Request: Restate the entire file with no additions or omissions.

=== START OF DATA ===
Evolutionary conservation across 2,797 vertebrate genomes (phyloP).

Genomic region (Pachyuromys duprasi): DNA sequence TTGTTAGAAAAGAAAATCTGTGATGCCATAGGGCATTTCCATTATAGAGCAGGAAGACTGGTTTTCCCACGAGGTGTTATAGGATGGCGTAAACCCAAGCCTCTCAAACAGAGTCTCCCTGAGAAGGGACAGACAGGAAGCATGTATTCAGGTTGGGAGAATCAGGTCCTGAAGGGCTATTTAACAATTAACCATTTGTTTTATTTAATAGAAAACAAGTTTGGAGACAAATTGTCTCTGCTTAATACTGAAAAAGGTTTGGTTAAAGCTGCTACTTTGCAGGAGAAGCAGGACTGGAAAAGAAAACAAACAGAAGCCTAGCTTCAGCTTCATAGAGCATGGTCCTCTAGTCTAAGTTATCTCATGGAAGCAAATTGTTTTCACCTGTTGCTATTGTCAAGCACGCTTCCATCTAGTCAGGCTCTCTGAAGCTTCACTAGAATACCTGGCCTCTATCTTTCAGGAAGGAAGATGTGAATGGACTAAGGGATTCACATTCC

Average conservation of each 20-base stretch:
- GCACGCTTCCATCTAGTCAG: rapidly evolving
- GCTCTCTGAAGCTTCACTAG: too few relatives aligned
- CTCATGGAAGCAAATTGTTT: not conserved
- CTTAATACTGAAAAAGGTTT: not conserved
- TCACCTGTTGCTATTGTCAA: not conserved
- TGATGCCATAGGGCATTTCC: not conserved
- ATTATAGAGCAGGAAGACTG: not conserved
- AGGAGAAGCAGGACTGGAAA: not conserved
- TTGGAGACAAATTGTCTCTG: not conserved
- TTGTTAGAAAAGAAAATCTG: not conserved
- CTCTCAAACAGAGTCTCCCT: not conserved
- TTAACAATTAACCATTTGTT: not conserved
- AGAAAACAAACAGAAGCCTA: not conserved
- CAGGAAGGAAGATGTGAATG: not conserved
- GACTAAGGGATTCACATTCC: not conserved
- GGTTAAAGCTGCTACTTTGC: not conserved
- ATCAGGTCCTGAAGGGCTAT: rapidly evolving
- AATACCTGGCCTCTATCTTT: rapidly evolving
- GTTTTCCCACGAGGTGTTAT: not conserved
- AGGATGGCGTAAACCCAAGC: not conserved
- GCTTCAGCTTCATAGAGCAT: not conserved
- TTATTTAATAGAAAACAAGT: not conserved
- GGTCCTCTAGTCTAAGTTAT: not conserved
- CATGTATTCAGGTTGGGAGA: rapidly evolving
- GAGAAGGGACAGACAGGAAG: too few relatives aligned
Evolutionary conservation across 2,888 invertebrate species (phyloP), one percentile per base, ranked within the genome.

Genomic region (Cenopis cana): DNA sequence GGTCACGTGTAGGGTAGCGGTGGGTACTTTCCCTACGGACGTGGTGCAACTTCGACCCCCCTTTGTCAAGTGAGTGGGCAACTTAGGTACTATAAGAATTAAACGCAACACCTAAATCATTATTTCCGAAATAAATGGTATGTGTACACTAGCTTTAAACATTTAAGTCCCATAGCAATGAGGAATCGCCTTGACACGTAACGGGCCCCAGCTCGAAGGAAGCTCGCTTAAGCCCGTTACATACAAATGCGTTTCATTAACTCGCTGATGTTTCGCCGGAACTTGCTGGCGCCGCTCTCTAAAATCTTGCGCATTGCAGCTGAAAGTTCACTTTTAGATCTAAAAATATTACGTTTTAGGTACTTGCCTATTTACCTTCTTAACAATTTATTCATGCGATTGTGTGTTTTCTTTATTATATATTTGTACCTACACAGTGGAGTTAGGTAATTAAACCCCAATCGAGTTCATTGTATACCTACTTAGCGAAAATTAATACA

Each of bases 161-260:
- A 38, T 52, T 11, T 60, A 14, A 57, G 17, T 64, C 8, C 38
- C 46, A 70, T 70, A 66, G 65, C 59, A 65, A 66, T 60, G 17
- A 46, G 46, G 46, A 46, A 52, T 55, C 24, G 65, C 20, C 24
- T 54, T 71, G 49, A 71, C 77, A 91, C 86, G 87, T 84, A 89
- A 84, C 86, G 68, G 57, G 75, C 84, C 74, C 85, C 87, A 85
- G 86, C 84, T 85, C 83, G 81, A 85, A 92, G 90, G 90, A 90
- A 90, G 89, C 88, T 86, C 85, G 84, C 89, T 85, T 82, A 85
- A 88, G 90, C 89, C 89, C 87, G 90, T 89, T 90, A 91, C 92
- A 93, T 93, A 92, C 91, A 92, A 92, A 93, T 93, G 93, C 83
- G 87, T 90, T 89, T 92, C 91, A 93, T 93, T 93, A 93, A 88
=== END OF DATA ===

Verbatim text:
Evolutionary conservation across 2,797 vertebrate genomes (phyloP).

Genomic region (Pachyuromys duprasi): DNA sequence TTGTTAGAAAAGAAAATCTGTGATGCCATAGGGCATTTCCATTATAGAGCAGGAAGACTGGTTTTCCCACGAGGTGTTATAGGATGGCGTAAACCCAAGCCTCTCAAACAGAGTCTCCCTGAGAAGGGACAGACAGGAAGCATGTATTCAGGTTGGGAGAATCAGGTCCTGAAGGGCTATTTAACAATTAACCATTTGTTTTATTTAATAGAAAACAAGTTTGGAGACAAATTGTCTCTGCTTAATACTGAAAAAGGTTTGGTTAAAGCTGCTACTTTGCAGGAGAAGCAGGACTGGAAAAGAAAACAAACAGAAGCCTAGCTTCAGCTTCATAGAGCATGGTCCTCTAGTCTAAGTTATCTCATGGAAGCAAATTGTTTTCACCTGTTGCTATTGTCAAGCACGCTTCCATCTAGTCAGGCTCTCTGAAGCTTCACTAGAATACCTGGCCTCTATCTTTCAGGAAGGAAGATGTGAATGGACTAAGGGATTCACATTCC

Average conservation of each 20-base stretch:
- GCACGCTTCCATCTAGTCAG: rapidly evolving
- GCTCTCTGAAGCTTCACTAG: too few relatives aligned
- CTCATGGAAGCAAATTGTTT: not conserved
- CTTAATACTGAAAAAGGTTT: not conserved
- TCACCTGTTGCTATTGTCAA: not conserved
- TGATGCCATAGGGCATTTCC: not conserved
- ATTATAGAGCAGGAAGACTG: not conserved
- AGGAGAAGCAGGACTGGAAA: not conserved
- TTGGAGACAAATTGTCTCTG: not conserved
- TTGTTAGAAAAGAAAATCTG: not conserved
- CTCTCAAACAGAGTCTCCCT: not conserved
- TTAACAATTAACCATTTGTT: not conserved
- AGAAAACAAACAGAAGCCTA: not conserved
- CAGGAAGGAAGATGTGAATG: not conserved
- GACTAAGGGATTCACATTCC: not conserved
- GGTTAAAGCTGCTACTTTGC: not conserved
- ATCAGGTCCTGAAGGGCTAT: rapidly evolving
- AATACCTGGCCTCTATCTTT: rapidly evolving
- GTTTTCCCACGAGGTGTTAT: not conserved
- AGGATGGCGTAAACCCAAGC: not conserved
- GCTTCAGCTTCATAGAGCAT: not conserved
- TTATTTAATAGAAAACAAGT: not conserved
- GGTCCTCTAGTCTAAGTTAT: not conserved
- CATGTATTCAGGTTGGGAGA: rapidly evolving
- GAGAAGGGACAGACAGGAAG: too few relatives aligned
Evolutionary conservation across 2,888 invertebrate species (phyloP), one percentile per base, ranked within the genome.

Genomic region (Cenopis cana): DNA sequence GGTCACGTGTAGGGTAGCGGTGGGTACTTTCCCTACGGACGTGGTGCAACTTCGACCCCCCTTTGTCAAGTGAGTGGGCAACTTAGGTACTATAAGAATTAAACGCAACACCTAAATCATTATTTCCGAAATAAATGGTATGTGTACACTAGCTTTAAACATTTAAGTCCCATAGCAATGAGGAATCGCCTTGACACGTAACGGGCCCCAGCTCGAAGGAAGCTCGCTTAAGCCCGTTACATACAAATGCGTTTCATTAACTCGCTGATGTTTCGCCGGAACTTGCTGGCGCCGCTCTCTAAAATCTTGCGCATTGCAGCTGAAAGTTCACTTTTAGATCTAAAAATATTACGTTTTAGGTACTTGCCTATTTACCTTCTTAACAATTTATTCATGCGATTGTGTGTTTTCTTTATTATATATTTGTACCTACACAGTGGAGTTAGGTAATTAAACCCCAATCGAGTTCATTGTATACCTACTTAGCGAAAATTAATACA

Each of bases 161-260:
- A 38, T 52, T 11, T 60, A 14, A 57, G 17, T 64, C 8, C 38
- C 46, A 70, T 70, A 66, G 65, C 59, A 65, A 66, T 60, G 17
- A 46, G 46, G 46, A 46, A 52, T 55, C 24, G 65, C 20, C 24
- T 54, T 71, G 49, A 71, C 77, A 91, C 86, G 87, T 84, A 89
- A 84, C 86, G 68, G 57, G 75, C 84, C 74, C 85, C 87, A 85
- G 86, C 84, T 85, C 83, G 81, A 85, A 92, G 90, G 90, A 90
- A 90, G 89, C 88, T 86, C 85, G 84, C 89, T 85, T 82, A 85
- A 88, G 90, C 89, C 89, C 87, G 90, T 89, T 90, A 91, C 92
- A 93, T 93, A 92, C 91, A 92, A 92, A 93, T 93, G 93, C 83
- G 87, T 90, T 89, T 92, C 91, A 93, T 93, T 93, A 93, A 88